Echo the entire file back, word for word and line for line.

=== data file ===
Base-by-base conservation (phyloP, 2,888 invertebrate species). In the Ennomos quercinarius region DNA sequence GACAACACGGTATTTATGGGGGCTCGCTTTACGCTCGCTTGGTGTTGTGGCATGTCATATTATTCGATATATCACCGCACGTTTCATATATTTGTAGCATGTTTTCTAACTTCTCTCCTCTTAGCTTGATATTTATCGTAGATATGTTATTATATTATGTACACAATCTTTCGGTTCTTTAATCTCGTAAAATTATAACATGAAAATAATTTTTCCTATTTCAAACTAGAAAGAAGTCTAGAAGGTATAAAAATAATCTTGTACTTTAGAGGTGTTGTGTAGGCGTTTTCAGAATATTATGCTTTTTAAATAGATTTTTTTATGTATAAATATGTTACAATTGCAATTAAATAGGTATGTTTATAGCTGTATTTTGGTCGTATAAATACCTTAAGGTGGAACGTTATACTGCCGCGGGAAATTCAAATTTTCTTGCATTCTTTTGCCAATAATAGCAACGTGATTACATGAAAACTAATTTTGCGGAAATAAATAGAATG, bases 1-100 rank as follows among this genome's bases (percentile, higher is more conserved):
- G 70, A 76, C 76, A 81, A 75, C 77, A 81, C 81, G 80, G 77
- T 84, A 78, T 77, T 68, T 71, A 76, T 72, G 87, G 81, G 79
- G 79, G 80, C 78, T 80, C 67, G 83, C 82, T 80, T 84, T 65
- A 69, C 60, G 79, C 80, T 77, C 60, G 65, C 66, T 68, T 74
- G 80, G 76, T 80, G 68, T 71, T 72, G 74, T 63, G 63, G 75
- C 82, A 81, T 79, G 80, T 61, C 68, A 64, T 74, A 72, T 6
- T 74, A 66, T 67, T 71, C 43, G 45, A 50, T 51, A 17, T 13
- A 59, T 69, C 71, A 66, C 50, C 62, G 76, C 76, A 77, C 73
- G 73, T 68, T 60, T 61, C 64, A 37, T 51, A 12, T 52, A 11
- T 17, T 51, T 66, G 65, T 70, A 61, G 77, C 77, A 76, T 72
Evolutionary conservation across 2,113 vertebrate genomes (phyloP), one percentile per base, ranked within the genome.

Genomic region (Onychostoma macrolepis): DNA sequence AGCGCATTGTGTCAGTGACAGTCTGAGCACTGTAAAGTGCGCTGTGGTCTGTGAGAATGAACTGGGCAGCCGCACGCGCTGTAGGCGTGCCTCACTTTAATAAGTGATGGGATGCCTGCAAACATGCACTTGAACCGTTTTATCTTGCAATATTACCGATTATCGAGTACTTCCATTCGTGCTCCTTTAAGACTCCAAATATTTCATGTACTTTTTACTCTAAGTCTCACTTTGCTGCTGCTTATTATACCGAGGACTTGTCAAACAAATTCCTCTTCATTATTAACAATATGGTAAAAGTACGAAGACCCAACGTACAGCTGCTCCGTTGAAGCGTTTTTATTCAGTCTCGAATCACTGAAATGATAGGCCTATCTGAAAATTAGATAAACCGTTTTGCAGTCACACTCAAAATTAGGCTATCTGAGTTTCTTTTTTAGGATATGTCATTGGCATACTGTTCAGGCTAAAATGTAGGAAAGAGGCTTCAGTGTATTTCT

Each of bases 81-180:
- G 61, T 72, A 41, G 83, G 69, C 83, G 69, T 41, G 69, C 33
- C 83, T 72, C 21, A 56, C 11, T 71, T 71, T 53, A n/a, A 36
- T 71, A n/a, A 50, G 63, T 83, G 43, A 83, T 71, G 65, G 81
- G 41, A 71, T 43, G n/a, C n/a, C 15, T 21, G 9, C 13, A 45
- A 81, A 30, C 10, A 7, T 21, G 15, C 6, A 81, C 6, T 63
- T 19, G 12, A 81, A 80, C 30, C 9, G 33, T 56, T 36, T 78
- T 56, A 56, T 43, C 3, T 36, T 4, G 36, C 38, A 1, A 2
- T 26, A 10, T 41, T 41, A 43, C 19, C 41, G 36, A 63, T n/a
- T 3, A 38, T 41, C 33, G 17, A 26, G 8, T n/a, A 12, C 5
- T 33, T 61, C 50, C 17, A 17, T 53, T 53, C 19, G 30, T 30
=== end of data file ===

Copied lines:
Base-by-base conservation (phyloP, 2,888 invertebrate species). In the Ennomos quercinarius region DNA sequence GACAACACGGTATTTATGGGGGCTCGCTTTACGCTCGCTTGGTGTTGTGGCATGTCATATTATTCGATATATCACCGCACGTTTCATATATTTGTAGCATGTTTTCTAACTTCTCTCCTCTTAGCTTGATATTTATCGTAGATATGTTATTATATTATGTACACAATCTTTCGGTTCTTTAATCTCGTAAAATTATAACATGAAAATAATTTTTCCTATTTCAAACTAGAAAGAAGTCTAGAAGGTATAAAAATAATCTTGTACTTTAGAGGTGTTGTGTAGGCGTTTTCAGAATATTATGCTTTTTAAATAGATTTTTTTATGTATAAATATGTTACAATTGCAATTAAATAGGTATGTTTATAGCTGTATTTTGGTCGTATAAATACCTTAAGGTGGAACGTTATACTGCCGCGGGAAATTCAAATTTTCTTGCATTCTTTTGCCAATAATAGCAACGTGATTACATGAAAACTAATTTTGCGGAAATAAATAGAATG, bases 1-100 rank as follows among this genome's bases (percentile, higher is more conserved):
- G 70, A 76, C 76, A 81, A 75, C 77, A 81, C 81, G 80, G 77
- T 84, A 78, T 77, T 68, T 71, A 76, T 72, G 87, G 81, G 79
- G 79, G 80, C 78, T 80, C 67, G 83, C 82, T 80, T 84, T 65
- A 69, C 60, G 79, C 80, T 77, C 60, G 65, C 66, T 68, T 74
- G 80, G 76, T 80, G 68, T 71, T 72, G 74, T 63, G 63, G 75
- C 82, A 81, T 79, G 80, T 61, C 68, A 64, T 74, A 72, T 6
- T 74, A 66, T 67, T 71, C 43, G 45, A 50, T 51, A 17, T 13
- A 59, T 69, C 71, A 66, C 50, C 62, G 76, C 76, A 77, C 73
- G 73, T 68, T 60, T 61, C 64, A 37, T 51, A 12, T 52, A 11
- T 17, T 51, T 66, G 65, T 70, A 61, G 77, C 77, A 76, T 72
Evolutionary conservation across 2,113 vertebrate genomes (phyloP), one percentile per base, ranked within the genome.

Genomic region (Onychostoma macrolepis): DNA sequence AGCGCATTGTGTCAGTGACAGTCTGAGCACTGTAAAGTGCGCTGTGGTCTGTGAGAATGAACTGGGCAGCCGCACGCGCTGTAGGCGTGCCTCACTTTAATAAGTGATGGGATGCCTGCAAACATGCACTTGAACCGTTTTATCTTGCAATATTACCGATTATCGAGTACTTCCATTCGTGCTCCTTTAAGACTCCAAATATTTCATGTACTTTTTACTCTAAGTCTCACTTTGCTGCTGCTTATTATACCGAGGACTTGTCAAACAAATTCCTCTTCATTATTAACAATATGGTAAAAGTACGAAGACCCAACGTACAGCTGCTCCGTTGAAGCGTTTTTATTCAGTCTCGAATCACTGAAATGATAGGCCTATCTGAAAATTAGATAAACCGTTTTGCAGTCACACTCAAAATTAGGCTATCTGAGTTTCTTTTTTAGGATATGTCATTGGCATACTGTTCAGGCTAAAATGTAGGAAAGAGGCTTCAGTGTATTTCT

Each of bases 81-180:
- G 61, T 72, A 41, G 83, G 69, C 83, G 69, T 41, G 69, C 33
- C 83, T 72, C 21, A 56, C 11, T 71, T 71, T 53, A n/a, A 36
- T 71, A n/a, A 50, G 63, T 83, G 43, A 83, T 71, G 65, G 81
- G 41, A 71, T 43, G n/a, C n/a, C 15, T 21, G 9, C 13, A 45
- A 81, A 30, C 10, A 7, T 21, G 15, C 6, A 81, C 6, T 63
- T 19, G 12, A 81, A 80, C 30, C 9, G 33, T 56, T 36, T 78
- T 56, A 56, T 43, C 3, T 36, T 4, G 36, C 38, A 1, A 2
- T 26, A 10, T 41, T 41, A 43, C 19, C 41, G 36, A 63, T n/a
- T 3, A 38, T 41, C 33, G 17, A 26, G 8, T n/a, A 12, C 5
- T 33, T 61, C 50, C 17, A 17, T 53, T 53, C 19, G 30, T 30